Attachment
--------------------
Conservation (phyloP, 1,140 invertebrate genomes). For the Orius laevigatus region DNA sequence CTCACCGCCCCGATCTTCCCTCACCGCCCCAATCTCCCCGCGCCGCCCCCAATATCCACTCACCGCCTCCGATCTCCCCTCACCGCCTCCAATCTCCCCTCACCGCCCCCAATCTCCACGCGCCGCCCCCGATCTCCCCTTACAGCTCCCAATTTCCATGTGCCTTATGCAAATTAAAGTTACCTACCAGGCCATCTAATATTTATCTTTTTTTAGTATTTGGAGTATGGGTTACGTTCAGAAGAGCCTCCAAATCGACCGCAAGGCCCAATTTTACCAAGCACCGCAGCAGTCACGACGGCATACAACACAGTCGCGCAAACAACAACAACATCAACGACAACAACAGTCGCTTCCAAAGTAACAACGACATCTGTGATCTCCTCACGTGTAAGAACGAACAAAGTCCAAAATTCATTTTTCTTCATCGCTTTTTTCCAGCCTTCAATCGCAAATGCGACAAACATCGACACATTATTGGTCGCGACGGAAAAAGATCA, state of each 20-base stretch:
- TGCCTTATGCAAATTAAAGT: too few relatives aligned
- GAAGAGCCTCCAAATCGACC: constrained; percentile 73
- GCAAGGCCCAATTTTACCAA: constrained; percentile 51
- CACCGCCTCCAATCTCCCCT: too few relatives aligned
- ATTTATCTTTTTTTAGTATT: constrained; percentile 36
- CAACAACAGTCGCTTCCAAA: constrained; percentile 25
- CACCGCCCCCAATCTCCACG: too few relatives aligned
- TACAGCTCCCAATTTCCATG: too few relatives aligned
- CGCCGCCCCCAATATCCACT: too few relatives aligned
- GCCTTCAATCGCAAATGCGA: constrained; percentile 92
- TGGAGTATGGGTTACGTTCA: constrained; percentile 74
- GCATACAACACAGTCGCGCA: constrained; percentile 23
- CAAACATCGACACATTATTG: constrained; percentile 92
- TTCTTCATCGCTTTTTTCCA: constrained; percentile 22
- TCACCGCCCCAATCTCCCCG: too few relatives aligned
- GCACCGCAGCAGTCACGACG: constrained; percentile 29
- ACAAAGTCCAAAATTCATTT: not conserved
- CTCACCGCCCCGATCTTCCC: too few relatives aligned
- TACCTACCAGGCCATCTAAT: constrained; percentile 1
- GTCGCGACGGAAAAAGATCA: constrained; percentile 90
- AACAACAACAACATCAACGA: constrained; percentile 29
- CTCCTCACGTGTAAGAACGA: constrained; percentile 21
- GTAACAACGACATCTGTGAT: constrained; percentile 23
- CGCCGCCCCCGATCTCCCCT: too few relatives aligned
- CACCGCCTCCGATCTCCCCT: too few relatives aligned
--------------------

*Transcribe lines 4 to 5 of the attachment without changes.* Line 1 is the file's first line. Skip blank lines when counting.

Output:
- GCAAGGCCCAATTTTACCAA: constrained; percentile 51
- CACCGCCTCCAATCTCCCCT: too few relatives aligned